Do you ever ask for a discount when making a purchase?
Do you consider doing so a challenge that you happily take on, or an embarrassment?
There seem to be two types of people in this world–those who happily ask for a discount and those who would just as soon overpay than ask for a discount.
Which are you?
My mom loves to ask for a discount.
When I was a teenager and in my early 20s, I found this practice unbelievably embarrassing. My mom, very social by nature, would chat up the salesman or cashier, and just before the transaction ended, she’d say, ever so sweetly, “I’d love to buy this, but what kind of discount can you give me?”
I saw her bargaining as begging, and it made me cringe. Yet the strategy worked for her; she often walked away with a sizable discount.
Ironically, years later, I, too, often find myself bargaining. Honestly, there’s no better way to save money, and I don’t mind hearing “no.” I’m not afraid of a retailer’s rejection, and I’m ecstatic when I save money.
How to Haggle and Ask For a Discount
History of Haggling
Americans have a long, rich history of haggling.
During the 1700s and early 1800s, many Americans didn’t have cash for the purchases they needed. Instead, they’d barter or trade what they did have available, whether that be food, skills, or material items.
Store owners expected their customers to haggle and barter.
In the 1830s and 1840s, store owners began to turn to fixed-price pricing. This pricing meant that the price on an item was firm, and cash was expected as the way to pay. While this was a good system for the store owner, many customers, understandably, didn’t like the practice.
“By the end of the 19th century, fixed-price stores were the norm rather than the exception. Bartering and haggling remained in rural pockets of the country well into the 20th century, but today the fixed price has become such an integral part of retailing that, outside of flea markets and car dealers, the idea of negotiating a price seems almost absurd” (Bloomberg).
Unless, of course, you’re someone like my mother.
Tactics for Effective Haggling
I had a friend once, Vicki, who was shocked to hear I was paying full-price for my Internet and cable. She came to my house and called the cable company posing as me (with my blessing).
I watched with fascination as she got me a discount for almost 40% off my subscription for a full year.
These were some of her tactics:
1. Use the sales person’s name.
No one wants to feel invisible, yet many, many customers never learn the name of the sales rep they’re working with, even when the sales rep gives his or her name when first meeting the customer.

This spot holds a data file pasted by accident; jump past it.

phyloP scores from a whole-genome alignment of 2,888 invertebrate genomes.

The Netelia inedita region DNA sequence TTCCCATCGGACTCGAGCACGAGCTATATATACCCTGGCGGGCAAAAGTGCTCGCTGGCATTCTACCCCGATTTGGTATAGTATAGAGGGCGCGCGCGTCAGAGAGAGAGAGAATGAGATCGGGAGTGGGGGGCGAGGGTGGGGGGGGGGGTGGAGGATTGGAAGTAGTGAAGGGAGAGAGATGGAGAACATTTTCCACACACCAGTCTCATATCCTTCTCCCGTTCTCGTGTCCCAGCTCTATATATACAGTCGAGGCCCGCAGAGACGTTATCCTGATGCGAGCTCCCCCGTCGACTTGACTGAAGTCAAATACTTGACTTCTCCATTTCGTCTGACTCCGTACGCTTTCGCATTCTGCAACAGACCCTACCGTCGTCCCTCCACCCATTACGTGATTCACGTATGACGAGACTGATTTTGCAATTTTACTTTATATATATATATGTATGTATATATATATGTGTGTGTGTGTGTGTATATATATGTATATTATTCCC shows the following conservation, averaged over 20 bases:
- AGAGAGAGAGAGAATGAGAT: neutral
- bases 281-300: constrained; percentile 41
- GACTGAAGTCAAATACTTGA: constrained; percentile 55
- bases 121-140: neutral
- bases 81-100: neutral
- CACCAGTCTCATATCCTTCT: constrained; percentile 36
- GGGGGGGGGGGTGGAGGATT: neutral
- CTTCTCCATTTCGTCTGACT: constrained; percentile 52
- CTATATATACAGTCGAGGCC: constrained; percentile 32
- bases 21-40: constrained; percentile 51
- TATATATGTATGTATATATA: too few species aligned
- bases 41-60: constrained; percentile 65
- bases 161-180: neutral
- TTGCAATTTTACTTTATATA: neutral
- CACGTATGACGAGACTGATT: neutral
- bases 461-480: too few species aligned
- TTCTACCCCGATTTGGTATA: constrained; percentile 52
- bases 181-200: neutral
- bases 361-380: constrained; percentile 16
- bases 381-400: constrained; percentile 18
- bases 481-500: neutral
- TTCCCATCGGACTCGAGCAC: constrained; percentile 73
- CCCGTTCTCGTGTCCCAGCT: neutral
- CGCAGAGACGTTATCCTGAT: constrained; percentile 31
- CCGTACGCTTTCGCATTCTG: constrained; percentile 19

Use the sales rep’s name, and you’ll automatically start to gain his trust.
Glen’s Note: Read more about the importance of using a person’s name in Dale Carnegie’s famous How to Win Friends and Influence People.
2. Be their friend.
Part of why my mom is so effective at haggling is that she genuinely loves talking to people and learning their story. She’ll spend some time getting to know the person and asking about them. By doing so, she makes a connection with them that helps her later when she asks for a discount. (A salesperson is more likely to give you a discount if they feel that you are interested in them.)
Some people even suggest flirting a little, as that, too, can be effective.
The History Channel, in their article, “A Novice’s Guide to Haggling,” suggests, “You need to build a rapport with your opponent, so joke with them, befriend and flatter them. It’s all about the acting!”
3. Be nice.
The nicer, more genuine you can be here, the better.
However, this is a fine line. If, in trying to be nice, you instead look meek, you’re less likely to get the discount. You want to be nice but confident without being arrogant.
Sonari Glinton, a business reporter at NPR News, says the only thing you have to do to get a discount is one, “disarm the salesperson, and two, see if the prices are flexible” (Metro). He, himself, does this by asking for the “good guy discount”.
“Glinton’s trick. . .is to ask if there’s a ‘good guy discount’ and say something along the lines of ‘You’re a good guy, I’m a good guy–come on, just, you know, a good guy discount.’ Glinton told us that this tactic has saved him as much as hundreds of dollars, and he uses it on anything from clothes to tires. ‘The more I cover retail, the more I realize that just because it says it on the sticker does not mean that’s written in stone,’ he says (Metro).